I’ve always wanted to do this. Everything on that ever-changing board is potential. Almost everyone else here knows where they’re going but I don’t have a clue, and I love it. If you could go anywhere and do anything, where and what? Make the choice, let the destination guide you but nothing more.
I’m standing in the middle of a crowd at Kuala Lumpur International Airport. The past three weeks have been a blur but, with one email, the ten month advertising campaign I’d been working on is over - after just three weeks. They cancelled the budget.
This means I have no plans, no income and, most importantly, total freedom.
And I think I’d like to go surfing. On the Destinations Board there are one hundred options, but one seems brighter than all the others. Bali. Air Asia. 17:55 to Denpasar. I look at my watch: it’s half past two.
I’ve never been to Bali and I’ve never just gone to an airport and bought a ticket on the spot, but now’s the time. I check the price online then go to the desk, where they can’t do me a deal. I return to a spot on the floor, log in to the airport free wifi, and book my flight.
For the past few years I’ve become pretty comfortable with my line of work, which is to organise and complete (hopefully) long distance expeditions without motors. In between I write a book or make a short film and give motivational lectures. After six years of perseverance I started to make enough to get by, especially as my life is in two bags, which right now are by my feet.
But this year I wanted something different, some perspective. Can I survive doing something else. No big endurance adventures, just smaller projects to help develop my filmmaking and presenting skills.
Make a decision and the world seems to conspire in its direction. All of a sudden I found myself being offered the chance to star in a global advertising campaign - just like that!
But now, as you know, that project was over just as it started. So now I really do have to survive in the unknown. I check in, head to the departure lounge, and with less than three hours before my flight devise a plan.
I’m almost out of battery and the only powerpoint is beside a massage chair, but the chair beeps loudly when I sit on it. The only option for silence is to drop 15 Malaysian Rinngits (£2.20) into the slot, in return for 30 minutes of massage. This is now my office.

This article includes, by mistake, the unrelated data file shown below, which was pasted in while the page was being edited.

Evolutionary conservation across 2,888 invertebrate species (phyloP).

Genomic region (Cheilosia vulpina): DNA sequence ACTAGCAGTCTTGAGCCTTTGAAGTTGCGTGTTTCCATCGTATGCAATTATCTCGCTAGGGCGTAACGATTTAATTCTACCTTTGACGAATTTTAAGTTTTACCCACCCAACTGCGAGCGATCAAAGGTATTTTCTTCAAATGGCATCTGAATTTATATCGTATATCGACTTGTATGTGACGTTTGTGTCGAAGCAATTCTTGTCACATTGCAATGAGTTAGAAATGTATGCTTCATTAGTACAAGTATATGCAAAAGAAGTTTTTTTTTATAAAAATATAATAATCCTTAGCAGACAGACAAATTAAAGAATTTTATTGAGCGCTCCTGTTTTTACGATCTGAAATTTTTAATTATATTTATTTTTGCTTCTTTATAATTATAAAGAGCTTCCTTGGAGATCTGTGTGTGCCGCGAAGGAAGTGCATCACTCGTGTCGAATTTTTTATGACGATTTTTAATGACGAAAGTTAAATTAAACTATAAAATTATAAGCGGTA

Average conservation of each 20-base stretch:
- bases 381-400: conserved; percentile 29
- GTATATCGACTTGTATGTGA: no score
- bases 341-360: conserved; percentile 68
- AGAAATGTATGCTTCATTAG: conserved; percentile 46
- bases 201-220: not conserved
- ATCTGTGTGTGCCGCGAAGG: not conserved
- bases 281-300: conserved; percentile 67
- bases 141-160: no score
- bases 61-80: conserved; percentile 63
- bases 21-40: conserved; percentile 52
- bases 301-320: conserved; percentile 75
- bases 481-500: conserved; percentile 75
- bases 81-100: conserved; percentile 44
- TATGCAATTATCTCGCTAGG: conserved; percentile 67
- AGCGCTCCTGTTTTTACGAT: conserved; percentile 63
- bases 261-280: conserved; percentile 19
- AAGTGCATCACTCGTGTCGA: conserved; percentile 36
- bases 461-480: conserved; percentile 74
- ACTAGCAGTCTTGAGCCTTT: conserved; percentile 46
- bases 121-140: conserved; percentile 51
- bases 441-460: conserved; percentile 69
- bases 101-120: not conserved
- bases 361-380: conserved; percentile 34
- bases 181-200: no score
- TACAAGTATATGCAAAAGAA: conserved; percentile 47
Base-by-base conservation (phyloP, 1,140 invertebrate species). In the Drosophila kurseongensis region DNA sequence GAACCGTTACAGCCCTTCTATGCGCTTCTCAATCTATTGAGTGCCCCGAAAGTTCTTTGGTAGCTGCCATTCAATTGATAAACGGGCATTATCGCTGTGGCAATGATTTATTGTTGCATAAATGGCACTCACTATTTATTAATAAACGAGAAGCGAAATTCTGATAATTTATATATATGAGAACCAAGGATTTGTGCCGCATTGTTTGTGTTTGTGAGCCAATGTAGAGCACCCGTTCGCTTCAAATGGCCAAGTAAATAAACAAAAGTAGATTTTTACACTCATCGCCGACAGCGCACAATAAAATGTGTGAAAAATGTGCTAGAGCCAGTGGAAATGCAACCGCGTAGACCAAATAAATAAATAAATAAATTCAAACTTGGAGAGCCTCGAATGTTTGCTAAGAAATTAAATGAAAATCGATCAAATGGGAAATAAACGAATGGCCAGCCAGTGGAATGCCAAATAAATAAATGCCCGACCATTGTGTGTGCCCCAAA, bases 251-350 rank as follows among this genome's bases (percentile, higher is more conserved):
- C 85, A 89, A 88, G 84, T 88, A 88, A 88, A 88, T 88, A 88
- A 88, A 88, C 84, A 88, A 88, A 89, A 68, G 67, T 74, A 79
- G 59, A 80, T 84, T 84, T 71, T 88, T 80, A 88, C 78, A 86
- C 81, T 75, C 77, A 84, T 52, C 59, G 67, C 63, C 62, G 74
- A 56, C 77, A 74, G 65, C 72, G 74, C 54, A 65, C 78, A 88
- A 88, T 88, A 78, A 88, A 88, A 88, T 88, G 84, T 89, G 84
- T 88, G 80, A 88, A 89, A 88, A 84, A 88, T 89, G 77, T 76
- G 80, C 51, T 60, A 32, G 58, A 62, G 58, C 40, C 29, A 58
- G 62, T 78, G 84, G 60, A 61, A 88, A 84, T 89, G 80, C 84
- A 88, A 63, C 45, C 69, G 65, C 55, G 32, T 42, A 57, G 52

In my bags are three assorted cameras, a tripod, a Phantom 2 quadcopter and a LiteProGear feather crane, which extends to 10 feet. I’m ready to make films. I google surf camps in Southern Bali and send similar messages to the first five I find. ‘My name is Dave Cornthwaite, I’m travelling with all the aforementioned film gear on a global journey called Out of Office, finding interesting things to tell stories about. I don’t want paying, but if you can cover accommodation and food in return for a film or five, just let me know. I arrive in Bali in five hours.’
20 minutes later an email appeared. ‘oooh sounds like we could crack a deal. Would be best to meet up and have a chat see what we can come up with. I should have a room for you. Josh’
And so it was that barely six hours after buying a ticket to Bali, I found myself at the Rapture Surfcamp in southern Bali as the new videographer for the camp’s beginner surfers. ‘You can stay for six months, if you like?’ Josh said to me minutes after we met, and although I wasn’t quite ready for that kind of commitment, I did end up spending ten days at Rapture.
The camp itself was bliss. More cushions than you’ve ever seen in your life made pre and post surf a decidedly horizontal affair, and with an active purpose to my being there I instantly had an ice breaker with everyone else at camp. Each day the beginners were driven off to the best spots for surfing that day and I quickly set up a routine, filming a little of the preparation and drive, then picking my spot to capture everyone’s waves and, occasionally, to send my camera drone up for some aerial views.
I filmed the morning session then surfed in the afternoon and each evening collapsed into a lounger and compiled individual folders showing each person’s waves that day. I also edited a short, 45 second summary of the day, and after dinner had a brief showing of what I’d caught on camera.
The boss was happy for me to sell my creations should anyone want to buy them, and in return for a couple of quid a time, almost everyone at the camp left with some super memories, the lucky ones even had their first waves caught by Droney.
My time at RaptureCamps helped me solidify my plans for the coming weeks, which were still wide open. In short, I didn’t want a plan, but did like the idea of continuing to exchange my skills for basic living and sometimes travel costs. I’ve always giving focus to my projects with some choice ground rules, and decided that I’d continue this Out of Office campaign, going in search of cool stories to tell wherever opportunity led me. The key: I couldn’t organise any ‘job’ more than ten days in advance.
The challenge was on and, by the time I left RaptureCamps with 2 million Indonesian rupiahs (£98) in my pocket, I had my next gigs lined up. It was time to head north to Ubud, and rather than Eat, Pray and Love, I was to spending the week presenting at a cowering space called Hubud, teach at the Green School (voted the Greenest School in the world in 2012) and, in return for accommodation at the incredible Bambu Indah hotel, I’d simply make a film about my stay.
Track my ongoing #OutofOffice progress on www.facebook.com/expedition1000 and www.youtube.com/davecornthwaite